Please continue to share Simposious with all your friends.
Exodus 7-8; Matthew 15:1-20
In the 19th century, ships were often recklessly overloaded, resulting in those ships going down and the crews being lost at sea. In 1875, to remedy this negligent practice, British politician Samuel Plimsoll led the charge for legislation to create a line on the side of a ship to show if it was carrying too much cargo. That “load line” became known as the Plimsoll Line, and it continues to mark the hulls of ships today.
Sometimes, like those ships, our lives can seem overloaded with fears, struggles, and heartaches. We can even feel that we are in danger of going under. In those times, however, it is reassuring to remember that we have a remarkable resource. We have a heavenly Father who stands ready to help us carry that load. The apostle Peter said, “Therefore humble yourselves under the mighty hand of God, that He may exalt you in due time, casting all your care upon Him, for He cares for you” (1 Peter 5:6-7). He is capable of handling the cares that overwhelm us.
Though the testings of life may feel like a burden too heavy to bear, we can have full assurance that our heavenly Father loves us deeply and knows our load limits. Whatever we face, He will help us to bear it.
on. I am tired, I am weak, and I am worn. Thank You
that You know my limits better than I do. And that, in
Your strength, I can find the enablement to endure.
A Goodbye Kiss
The Board Meeting had come to an end. Bob started to stand up and jostled the table, spilling his coffee over his notes. “How embarrassing. I am getting so clumsy in my old age.”
Everyone had a good laugh, and soon we were all telling stories of our most embarrassing moments. It came around to Frank who sat quietly listening to the others. Someone said, “Come on, Frank. Tell us your most embarrassing moment.”
Frank laughed and began to tell us of his childhood. “I grew up in San Pedro. My Dad was a fisherman, and he loved the sea. He had his own boat, but it was hard making a living on the sea. He worked hard and would stay out until he caught enough to feed the family. Not just enough for our family, but also for his Mom and Dad and the other kids that were still at home.”
He looked at us and said, “I wish you could have met my Dad. He was a big man, and he was strong from pulling the nets and fighting the seas for his catch. When you got close to him, he smelled like the ocean. He would wear his old canvas, foul-weather coat and his bibbed overalls. His rain hat would be pulled down over his brow. No matter how much my Mother washed them, they would still smell of the sea and of fish.”
Frank’s voice dropped a bit. “When the weather was bad he would drive me to school. He had this old truck that he used in his fishing business. That truck was older than he was. It would wheeze and rattle down the road. You could hear it coming for blocks. As he would drive toward the school, I would shrink down into the seat hoping to disappear. Half the time, he would slam to a stop and the old truck would belch a cloud of smoke. He would pull right up in front, and it seemed like everybody would be standing around and watching. Then he would lean over and give me a big kiss on the cheek and tell me to be a good boy. It was so embarrassing for me. Here, I was twelve years old, and my Dad would lean over and kiss me goodbye!”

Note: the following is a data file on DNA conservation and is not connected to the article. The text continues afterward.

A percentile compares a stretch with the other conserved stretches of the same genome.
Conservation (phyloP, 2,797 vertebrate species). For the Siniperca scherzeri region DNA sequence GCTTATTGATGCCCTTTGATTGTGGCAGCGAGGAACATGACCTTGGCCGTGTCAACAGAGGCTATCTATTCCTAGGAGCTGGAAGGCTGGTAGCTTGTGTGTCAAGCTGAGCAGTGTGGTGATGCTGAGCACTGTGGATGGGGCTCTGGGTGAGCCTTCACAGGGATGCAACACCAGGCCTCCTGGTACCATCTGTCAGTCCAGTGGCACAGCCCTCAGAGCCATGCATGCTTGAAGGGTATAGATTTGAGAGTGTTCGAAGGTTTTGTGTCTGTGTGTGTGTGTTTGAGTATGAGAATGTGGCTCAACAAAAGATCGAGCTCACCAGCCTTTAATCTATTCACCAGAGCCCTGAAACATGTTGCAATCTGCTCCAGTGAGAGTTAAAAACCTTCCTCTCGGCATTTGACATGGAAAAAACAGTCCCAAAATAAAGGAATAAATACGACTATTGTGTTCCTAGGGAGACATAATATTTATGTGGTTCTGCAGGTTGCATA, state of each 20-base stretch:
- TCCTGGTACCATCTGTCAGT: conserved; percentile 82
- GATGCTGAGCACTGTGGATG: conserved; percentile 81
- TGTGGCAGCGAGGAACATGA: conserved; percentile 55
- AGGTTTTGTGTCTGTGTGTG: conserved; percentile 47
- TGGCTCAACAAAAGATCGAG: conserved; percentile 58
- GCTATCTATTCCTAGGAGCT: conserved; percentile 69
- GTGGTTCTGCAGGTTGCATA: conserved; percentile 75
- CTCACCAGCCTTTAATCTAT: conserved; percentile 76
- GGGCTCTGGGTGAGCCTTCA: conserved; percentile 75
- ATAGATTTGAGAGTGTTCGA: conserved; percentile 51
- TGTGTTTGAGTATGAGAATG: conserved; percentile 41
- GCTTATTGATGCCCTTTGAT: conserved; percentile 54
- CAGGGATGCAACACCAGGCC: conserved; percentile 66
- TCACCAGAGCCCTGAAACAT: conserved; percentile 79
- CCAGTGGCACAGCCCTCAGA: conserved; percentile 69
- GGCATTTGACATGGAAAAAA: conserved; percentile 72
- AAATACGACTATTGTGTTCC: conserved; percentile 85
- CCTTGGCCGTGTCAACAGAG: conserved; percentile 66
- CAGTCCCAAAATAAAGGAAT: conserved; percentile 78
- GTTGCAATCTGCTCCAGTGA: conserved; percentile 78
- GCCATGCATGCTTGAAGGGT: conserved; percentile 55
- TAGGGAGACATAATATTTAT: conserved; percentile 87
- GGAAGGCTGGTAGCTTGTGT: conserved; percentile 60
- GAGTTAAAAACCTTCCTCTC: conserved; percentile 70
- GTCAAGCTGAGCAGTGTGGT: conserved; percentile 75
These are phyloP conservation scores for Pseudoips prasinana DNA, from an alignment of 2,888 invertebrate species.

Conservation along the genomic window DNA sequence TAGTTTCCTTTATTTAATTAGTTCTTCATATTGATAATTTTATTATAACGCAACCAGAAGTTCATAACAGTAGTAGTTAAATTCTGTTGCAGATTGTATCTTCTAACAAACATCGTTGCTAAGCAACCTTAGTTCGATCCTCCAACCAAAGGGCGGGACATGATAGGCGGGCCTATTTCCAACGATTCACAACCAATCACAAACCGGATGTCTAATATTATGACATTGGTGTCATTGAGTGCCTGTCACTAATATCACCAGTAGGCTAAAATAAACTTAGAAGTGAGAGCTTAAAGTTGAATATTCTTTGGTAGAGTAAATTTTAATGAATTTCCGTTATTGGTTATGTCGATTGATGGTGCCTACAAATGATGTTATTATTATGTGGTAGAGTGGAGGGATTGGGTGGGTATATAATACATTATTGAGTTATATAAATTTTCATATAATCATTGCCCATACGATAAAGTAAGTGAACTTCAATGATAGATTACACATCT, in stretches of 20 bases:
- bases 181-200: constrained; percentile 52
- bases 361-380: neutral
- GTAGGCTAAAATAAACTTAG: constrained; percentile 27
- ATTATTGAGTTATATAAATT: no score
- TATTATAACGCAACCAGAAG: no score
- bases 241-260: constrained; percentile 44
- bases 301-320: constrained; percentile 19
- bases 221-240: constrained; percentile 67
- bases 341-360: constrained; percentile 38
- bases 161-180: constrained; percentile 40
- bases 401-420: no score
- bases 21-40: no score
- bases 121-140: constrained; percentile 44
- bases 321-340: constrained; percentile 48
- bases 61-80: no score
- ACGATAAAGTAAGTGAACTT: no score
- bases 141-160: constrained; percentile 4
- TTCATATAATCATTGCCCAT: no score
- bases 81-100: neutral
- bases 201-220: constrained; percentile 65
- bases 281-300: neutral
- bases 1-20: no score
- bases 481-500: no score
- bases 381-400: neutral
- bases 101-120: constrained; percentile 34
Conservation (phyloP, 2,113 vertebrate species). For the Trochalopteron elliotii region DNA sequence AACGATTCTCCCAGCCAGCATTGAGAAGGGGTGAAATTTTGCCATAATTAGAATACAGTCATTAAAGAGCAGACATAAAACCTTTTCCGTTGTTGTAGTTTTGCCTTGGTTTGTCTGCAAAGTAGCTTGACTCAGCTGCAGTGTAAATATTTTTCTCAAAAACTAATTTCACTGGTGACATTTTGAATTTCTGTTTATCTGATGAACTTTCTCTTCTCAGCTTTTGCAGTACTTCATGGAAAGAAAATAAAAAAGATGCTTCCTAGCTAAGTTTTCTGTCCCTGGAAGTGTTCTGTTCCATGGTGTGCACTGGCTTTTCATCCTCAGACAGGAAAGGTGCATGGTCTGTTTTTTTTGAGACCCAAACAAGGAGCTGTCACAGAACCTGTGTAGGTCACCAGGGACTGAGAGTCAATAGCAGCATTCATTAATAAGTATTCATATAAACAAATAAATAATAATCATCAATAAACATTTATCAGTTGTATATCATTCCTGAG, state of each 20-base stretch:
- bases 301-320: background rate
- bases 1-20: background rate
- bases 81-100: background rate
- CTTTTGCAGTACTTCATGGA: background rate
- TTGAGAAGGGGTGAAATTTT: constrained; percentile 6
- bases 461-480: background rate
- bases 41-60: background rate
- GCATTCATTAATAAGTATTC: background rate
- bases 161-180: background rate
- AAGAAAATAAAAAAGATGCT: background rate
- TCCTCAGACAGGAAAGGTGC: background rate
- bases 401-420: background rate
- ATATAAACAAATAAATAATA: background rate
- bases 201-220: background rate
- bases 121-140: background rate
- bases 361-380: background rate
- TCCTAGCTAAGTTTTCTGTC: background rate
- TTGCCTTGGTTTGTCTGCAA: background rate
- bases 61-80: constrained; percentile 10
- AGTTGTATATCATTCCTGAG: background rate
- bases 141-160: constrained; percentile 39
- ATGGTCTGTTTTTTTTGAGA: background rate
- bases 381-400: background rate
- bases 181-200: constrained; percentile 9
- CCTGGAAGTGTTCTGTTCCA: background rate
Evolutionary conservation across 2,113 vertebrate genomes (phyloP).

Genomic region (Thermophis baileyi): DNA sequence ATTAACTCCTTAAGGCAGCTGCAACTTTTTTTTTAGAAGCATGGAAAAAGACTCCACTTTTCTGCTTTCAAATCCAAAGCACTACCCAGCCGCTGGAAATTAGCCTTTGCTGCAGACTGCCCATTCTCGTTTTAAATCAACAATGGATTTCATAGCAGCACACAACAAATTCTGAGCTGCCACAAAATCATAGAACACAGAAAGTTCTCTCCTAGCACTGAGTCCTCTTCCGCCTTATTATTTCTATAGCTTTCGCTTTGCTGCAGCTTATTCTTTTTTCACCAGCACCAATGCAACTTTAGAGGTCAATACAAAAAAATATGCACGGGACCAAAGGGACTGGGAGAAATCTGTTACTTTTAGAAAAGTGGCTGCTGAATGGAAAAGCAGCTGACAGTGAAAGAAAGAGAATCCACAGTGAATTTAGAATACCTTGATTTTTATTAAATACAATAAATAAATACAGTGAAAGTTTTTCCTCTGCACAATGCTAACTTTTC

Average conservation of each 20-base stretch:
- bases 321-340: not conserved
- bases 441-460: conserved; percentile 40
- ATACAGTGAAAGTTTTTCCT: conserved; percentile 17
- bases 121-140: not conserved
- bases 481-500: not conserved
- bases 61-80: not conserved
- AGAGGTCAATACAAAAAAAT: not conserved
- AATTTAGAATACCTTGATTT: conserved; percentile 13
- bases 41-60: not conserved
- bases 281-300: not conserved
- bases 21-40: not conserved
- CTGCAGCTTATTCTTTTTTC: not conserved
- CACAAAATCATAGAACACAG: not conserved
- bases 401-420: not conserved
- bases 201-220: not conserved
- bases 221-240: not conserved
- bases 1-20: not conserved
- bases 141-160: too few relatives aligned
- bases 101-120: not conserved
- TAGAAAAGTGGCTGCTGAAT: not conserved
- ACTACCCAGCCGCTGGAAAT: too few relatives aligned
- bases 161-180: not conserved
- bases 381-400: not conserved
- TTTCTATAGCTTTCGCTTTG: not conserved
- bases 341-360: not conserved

He paused and then went on, “I remember the day I decided I was too old for a goodbye kiss. When we got to the school and came to a stop, he had his usual big smile. He started to lean toward me, but I put my hand up and said, ‘No, Dad.’
It was the first time I had ever talked to him that way, and he had this surprised look on his face.
I said, ‘Dad, I’m too old for a goodbye kiss. I’m too old for any kind of kiss.’
My Dad looked at me for the longest time, and his eyes started to tear up. I had never seen him cry. He turned and looked out the windshield. ‘You’re right,’ he said. ‘You are a big boy….a man. I won’t kiss you anymore.’”
Frank got a funny look on his face, and the tears began to well up in his eyes, as he spoke. “It wasn’t long after that when my Dad went to sea and never came back. It was a day when most of the fleet stayed in, but not Dad. He had a big family to feed. They found his boat adrift with its nets half in and half out. He must have gotten into a gale and was trying to save the nets and the floats.”
I looked at Frank and saw that tears were running down his cheeks. Frank spoke again. “Guys, you don’t know what I would give to have my Dad give me just one more kiss on the cheek….to feel his rough old face….to smell the ocean on him….to feel his arm around my neck. I wish I had been a man then. If I had been a man, I would never have told my Dad I was too old for a goodbye kiss.”
-Bishop Thomas Charles Clary
Sirach 6: 14-17
A LOVE STORY
One day, I woke early in the morning to watch the sunrise. Ah the beauty of God’s creation is beyond description. As I watched, I praised God for His beautiful work. As I sat there, I felt the Lord’s presence with me.
He asked me, “Do you love me?”